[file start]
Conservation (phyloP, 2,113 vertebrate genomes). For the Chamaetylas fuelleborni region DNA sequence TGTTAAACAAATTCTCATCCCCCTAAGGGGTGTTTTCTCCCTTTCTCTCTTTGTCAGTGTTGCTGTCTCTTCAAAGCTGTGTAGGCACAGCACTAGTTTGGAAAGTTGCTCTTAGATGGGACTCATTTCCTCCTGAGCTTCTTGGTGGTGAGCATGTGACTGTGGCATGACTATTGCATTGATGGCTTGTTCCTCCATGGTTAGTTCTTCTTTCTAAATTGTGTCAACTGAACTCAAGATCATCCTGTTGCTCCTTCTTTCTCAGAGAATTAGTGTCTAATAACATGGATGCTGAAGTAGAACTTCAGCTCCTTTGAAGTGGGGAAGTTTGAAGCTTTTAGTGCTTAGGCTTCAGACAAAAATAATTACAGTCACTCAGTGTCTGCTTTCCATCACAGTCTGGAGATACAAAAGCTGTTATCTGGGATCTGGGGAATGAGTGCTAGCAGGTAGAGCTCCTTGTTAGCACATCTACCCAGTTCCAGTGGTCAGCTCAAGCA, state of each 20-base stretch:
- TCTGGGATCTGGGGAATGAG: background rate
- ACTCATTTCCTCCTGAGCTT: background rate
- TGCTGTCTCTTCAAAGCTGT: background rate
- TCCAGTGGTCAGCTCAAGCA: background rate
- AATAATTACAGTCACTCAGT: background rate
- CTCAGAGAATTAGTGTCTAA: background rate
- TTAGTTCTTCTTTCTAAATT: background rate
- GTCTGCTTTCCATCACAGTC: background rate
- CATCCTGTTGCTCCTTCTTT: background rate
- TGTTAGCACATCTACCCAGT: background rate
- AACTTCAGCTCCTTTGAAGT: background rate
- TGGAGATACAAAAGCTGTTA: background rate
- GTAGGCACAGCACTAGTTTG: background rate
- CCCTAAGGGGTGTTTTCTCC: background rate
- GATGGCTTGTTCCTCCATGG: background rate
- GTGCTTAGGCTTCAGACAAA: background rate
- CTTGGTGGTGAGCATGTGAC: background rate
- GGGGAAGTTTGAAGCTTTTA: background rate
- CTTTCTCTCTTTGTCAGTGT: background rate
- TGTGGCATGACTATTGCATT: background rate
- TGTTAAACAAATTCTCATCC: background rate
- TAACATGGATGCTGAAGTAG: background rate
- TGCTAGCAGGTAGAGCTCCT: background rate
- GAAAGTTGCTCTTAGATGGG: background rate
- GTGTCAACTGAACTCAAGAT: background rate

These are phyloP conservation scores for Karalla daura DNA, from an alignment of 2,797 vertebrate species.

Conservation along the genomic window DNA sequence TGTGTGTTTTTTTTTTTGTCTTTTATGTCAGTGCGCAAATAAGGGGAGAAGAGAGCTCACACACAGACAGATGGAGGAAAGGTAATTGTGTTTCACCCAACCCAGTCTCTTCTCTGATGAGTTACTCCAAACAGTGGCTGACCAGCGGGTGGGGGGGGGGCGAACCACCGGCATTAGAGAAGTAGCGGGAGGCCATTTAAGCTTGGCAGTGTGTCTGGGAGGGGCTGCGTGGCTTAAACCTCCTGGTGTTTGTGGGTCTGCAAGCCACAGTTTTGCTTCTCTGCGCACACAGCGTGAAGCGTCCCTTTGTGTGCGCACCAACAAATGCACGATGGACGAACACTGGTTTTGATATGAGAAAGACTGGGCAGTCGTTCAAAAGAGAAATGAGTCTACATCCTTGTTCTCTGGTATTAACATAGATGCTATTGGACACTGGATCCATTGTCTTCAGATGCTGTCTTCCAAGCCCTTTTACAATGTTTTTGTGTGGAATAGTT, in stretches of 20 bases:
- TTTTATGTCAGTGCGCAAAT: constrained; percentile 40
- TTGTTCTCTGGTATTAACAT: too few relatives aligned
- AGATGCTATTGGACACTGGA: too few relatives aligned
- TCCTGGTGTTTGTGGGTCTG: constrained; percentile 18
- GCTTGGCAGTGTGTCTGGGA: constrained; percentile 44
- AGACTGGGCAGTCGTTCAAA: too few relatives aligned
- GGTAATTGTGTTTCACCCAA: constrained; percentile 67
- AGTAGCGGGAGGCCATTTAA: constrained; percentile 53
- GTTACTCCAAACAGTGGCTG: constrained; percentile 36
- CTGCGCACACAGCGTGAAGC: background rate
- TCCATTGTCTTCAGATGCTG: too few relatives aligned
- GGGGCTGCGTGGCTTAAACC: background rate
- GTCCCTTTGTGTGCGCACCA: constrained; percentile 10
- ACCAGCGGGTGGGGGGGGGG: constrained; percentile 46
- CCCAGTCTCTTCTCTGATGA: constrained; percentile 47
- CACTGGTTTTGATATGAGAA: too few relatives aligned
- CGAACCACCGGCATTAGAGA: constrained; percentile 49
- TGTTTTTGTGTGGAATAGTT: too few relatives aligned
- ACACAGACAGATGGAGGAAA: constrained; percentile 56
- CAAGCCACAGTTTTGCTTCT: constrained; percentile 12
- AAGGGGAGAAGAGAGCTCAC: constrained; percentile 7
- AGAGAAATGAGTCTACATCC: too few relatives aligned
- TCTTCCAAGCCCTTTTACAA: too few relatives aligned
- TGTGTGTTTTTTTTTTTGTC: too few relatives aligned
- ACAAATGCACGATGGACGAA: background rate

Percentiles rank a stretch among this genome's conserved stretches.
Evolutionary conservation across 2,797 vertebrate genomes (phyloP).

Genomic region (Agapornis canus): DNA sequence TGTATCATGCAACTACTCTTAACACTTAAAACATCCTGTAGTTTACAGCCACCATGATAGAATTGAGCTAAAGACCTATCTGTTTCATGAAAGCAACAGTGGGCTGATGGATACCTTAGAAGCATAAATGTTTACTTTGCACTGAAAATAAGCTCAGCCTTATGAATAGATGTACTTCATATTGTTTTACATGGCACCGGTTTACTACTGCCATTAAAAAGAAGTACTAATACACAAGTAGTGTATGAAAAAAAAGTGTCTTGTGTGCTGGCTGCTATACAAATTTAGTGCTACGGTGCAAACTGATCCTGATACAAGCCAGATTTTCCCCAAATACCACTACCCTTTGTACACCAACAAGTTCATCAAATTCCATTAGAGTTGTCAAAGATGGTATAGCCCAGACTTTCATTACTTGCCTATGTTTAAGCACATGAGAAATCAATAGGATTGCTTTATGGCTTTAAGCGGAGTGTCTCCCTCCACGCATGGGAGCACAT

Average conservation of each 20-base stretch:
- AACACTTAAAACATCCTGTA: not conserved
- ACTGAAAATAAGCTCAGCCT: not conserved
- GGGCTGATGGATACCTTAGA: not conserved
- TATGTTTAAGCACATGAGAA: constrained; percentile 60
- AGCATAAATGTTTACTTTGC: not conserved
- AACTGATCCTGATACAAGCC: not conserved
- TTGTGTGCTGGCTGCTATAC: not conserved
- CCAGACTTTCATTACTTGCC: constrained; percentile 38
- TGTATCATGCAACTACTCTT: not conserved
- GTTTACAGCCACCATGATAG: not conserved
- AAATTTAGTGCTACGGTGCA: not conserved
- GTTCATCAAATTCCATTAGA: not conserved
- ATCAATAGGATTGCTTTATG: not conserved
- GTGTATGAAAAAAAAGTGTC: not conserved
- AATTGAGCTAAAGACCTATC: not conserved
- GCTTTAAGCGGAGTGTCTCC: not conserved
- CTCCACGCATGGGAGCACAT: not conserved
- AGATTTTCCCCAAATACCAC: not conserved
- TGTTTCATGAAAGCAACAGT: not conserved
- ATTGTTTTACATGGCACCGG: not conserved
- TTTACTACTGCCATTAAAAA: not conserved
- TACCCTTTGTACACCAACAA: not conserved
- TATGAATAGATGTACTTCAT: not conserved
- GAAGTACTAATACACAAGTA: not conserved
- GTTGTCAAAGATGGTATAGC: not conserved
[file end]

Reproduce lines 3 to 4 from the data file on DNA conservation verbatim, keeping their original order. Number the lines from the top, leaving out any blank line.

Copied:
- ACTCATTTCCTCCTGAGCTT: background rate
- TGCTGTCTCTTCAAAGCTGT: background rate